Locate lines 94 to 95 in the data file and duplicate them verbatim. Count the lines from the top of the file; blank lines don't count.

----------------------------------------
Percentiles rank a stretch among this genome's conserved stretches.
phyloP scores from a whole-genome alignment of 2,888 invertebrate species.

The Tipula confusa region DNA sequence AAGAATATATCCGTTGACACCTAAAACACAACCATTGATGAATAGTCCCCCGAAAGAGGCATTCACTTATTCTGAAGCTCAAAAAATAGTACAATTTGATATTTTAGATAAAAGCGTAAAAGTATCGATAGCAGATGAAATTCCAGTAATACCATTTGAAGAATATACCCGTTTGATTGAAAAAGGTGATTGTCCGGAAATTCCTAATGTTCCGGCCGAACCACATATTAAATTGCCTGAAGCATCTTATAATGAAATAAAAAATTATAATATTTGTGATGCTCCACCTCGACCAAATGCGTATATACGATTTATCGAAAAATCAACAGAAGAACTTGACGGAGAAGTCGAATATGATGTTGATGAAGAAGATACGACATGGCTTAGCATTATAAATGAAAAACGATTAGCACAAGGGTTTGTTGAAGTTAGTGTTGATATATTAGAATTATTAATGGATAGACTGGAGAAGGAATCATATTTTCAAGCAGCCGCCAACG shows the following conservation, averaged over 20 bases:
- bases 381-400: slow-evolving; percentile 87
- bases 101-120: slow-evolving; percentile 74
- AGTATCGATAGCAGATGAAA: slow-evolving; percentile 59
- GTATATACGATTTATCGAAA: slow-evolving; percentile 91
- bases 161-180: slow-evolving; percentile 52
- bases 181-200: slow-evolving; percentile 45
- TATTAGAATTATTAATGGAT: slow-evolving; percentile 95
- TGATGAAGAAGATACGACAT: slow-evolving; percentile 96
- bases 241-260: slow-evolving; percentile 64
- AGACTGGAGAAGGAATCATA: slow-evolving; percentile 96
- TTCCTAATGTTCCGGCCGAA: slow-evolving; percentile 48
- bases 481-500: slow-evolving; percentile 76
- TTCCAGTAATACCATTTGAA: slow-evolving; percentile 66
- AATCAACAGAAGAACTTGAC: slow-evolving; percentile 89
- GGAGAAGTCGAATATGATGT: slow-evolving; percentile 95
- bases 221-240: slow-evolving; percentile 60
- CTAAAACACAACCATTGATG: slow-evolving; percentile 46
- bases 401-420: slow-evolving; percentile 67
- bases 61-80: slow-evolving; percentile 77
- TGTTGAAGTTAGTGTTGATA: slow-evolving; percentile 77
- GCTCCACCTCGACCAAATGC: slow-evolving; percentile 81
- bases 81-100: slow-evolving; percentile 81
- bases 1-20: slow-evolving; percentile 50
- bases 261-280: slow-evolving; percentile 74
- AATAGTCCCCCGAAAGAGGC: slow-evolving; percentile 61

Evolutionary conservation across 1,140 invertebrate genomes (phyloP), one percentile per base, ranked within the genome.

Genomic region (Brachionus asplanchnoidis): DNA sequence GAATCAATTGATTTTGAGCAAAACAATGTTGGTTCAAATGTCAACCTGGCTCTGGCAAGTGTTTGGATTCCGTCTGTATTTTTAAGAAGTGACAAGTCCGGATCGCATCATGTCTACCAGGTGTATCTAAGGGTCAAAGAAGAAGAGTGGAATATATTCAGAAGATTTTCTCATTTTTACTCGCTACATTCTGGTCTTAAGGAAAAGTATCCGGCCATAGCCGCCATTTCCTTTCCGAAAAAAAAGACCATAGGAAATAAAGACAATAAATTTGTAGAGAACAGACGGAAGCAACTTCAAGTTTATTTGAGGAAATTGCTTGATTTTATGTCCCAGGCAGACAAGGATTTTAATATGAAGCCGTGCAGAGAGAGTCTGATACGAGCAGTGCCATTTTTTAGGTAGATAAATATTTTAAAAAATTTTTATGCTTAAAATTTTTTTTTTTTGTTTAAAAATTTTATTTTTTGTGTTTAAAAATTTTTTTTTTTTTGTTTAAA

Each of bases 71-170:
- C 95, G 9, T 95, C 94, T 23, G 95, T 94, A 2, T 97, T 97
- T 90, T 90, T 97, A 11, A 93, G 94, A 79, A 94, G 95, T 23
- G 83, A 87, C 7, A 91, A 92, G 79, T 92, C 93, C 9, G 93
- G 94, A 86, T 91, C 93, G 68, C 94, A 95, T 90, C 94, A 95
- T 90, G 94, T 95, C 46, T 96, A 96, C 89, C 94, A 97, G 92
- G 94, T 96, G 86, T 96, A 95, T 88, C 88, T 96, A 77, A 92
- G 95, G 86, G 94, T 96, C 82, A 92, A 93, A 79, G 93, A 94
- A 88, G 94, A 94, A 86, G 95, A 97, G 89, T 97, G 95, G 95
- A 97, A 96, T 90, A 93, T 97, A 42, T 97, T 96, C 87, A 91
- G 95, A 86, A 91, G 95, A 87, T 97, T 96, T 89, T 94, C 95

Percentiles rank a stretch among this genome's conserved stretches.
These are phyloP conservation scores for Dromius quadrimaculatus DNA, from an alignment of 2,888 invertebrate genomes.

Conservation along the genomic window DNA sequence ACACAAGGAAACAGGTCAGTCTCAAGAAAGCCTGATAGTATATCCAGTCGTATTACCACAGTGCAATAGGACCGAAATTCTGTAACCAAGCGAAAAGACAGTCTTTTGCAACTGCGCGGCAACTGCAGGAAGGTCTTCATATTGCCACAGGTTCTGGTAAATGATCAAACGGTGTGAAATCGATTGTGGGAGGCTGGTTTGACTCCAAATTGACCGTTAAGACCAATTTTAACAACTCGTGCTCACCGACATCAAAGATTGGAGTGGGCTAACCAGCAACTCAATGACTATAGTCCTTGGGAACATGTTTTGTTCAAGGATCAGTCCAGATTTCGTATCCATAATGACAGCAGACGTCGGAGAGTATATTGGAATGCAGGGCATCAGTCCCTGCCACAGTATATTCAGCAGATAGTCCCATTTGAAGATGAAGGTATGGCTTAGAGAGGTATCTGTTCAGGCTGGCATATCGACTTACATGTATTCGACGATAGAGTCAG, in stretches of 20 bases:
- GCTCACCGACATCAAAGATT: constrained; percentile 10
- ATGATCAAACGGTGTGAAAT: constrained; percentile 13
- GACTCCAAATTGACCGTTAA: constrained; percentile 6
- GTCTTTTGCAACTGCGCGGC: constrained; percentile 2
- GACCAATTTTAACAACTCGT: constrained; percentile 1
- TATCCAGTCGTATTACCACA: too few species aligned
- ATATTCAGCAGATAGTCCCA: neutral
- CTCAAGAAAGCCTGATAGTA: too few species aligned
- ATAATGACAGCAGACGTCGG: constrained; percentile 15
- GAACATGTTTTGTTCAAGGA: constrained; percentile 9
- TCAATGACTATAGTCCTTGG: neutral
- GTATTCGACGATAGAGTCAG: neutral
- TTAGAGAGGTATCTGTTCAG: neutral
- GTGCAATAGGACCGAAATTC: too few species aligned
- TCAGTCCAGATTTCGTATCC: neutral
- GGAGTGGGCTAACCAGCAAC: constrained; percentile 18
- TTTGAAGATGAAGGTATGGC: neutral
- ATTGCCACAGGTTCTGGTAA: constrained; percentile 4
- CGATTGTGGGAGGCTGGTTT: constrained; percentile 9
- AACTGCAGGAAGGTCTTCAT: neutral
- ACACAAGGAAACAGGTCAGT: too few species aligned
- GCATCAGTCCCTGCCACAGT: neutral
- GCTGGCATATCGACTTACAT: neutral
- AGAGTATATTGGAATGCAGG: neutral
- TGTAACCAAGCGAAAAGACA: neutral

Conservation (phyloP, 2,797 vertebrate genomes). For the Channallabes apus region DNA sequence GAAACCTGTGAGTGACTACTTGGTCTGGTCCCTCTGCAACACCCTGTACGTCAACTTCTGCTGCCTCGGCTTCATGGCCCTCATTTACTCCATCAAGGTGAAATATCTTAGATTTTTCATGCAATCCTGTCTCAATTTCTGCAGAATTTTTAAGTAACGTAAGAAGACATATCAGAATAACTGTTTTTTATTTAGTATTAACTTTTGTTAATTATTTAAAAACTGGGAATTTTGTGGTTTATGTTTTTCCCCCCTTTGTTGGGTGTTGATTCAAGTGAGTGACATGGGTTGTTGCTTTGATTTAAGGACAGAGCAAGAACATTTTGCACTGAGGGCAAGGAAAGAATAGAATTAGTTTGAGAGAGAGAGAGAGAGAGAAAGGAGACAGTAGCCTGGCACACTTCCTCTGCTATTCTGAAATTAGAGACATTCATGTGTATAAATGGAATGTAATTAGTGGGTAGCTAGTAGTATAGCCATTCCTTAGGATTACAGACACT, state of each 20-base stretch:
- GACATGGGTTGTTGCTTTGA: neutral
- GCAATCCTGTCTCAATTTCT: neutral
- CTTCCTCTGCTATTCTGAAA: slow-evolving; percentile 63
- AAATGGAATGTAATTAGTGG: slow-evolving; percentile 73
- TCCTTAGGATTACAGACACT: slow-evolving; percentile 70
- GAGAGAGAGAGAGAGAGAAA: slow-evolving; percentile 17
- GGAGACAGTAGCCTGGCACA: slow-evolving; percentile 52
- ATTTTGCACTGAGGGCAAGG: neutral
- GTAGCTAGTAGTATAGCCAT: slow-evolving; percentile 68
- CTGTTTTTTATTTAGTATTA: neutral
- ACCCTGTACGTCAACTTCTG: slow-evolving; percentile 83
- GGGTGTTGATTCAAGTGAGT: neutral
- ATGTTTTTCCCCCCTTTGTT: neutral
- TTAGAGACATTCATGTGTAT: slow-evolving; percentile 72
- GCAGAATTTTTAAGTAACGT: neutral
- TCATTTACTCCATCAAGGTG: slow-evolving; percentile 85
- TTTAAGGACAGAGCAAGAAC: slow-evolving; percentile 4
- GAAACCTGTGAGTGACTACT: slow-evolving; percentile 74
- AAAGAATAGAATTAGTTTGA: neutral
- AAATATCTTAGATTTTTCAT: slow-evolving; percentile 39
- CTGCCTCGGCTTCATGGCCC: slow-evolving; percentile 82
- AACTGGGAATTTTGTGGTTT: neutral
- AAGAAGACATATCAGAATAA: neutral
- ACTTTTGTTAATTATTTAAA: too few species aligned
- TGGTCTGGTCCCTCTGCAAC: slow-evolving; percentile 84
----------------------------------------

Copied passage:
- ACTTTTGTTAATTATTTAAA: too few species aligned
- TGGTCTGGTCCCTCTGCAAC: slow-evolving; percentile 84